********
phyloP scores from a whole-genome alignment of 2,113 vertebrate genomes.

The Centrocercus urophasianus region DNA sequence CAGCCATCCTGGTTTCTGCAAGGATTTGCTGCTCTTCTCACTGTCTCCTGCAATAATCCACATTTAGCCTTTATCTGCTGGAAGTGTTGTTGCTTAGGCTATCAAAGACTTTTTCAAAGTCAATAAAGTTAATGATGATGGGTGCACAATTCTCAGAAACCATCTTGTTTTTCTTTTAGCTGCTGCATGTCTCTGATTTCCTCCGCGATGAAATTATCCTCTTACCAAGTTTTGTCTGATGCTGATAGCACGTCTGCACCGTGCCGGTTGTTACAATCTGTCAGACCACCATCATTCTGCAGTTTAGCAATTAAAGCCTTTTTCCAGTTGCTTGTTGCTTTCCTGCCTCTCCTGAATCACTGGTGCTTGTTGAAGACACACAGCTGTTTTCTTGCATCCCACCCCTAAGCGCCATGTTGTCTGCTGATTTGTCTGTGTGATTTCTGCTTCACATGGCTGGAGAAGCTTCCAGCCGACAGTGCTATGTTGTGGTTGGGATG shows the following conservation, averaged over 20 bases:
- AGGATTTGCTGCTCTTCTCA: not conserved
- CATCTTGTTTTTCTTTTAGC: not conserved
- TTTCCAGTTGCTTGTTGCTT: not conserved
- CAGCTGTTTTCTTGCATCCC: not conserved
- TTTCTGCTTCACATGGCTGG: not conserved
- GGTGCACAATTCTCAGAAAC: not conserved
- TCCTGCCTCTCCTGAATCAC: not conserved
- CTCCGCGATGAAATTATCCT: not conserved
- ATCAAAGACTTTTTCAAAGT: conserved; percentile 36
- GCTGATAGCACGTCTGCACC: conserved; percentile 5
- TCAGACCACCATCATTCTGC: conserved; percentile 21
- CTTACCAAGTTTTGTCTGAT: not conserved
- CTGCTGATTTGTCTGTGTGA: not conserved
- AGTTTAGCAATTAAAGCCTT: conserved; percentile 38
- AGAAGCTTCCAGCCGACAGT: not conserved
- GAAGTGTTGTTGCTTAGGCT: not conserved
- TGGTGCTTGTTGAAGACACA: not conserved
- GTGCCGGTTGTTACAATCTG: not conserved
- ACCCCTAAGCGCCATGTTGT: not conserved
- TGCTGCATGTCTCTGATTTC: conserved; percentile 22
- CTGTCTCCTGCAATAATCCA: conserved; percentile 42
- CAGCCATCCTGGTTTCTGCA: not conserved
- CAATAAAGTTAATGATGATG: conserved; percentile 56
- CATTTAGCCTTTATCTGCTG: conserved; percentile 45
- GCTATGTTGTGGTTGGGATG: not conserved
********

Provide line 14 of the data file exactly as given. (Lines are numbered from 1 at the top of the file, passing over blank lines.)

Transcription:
- CTTACCAAGTTTTGTCTGAT: not conserved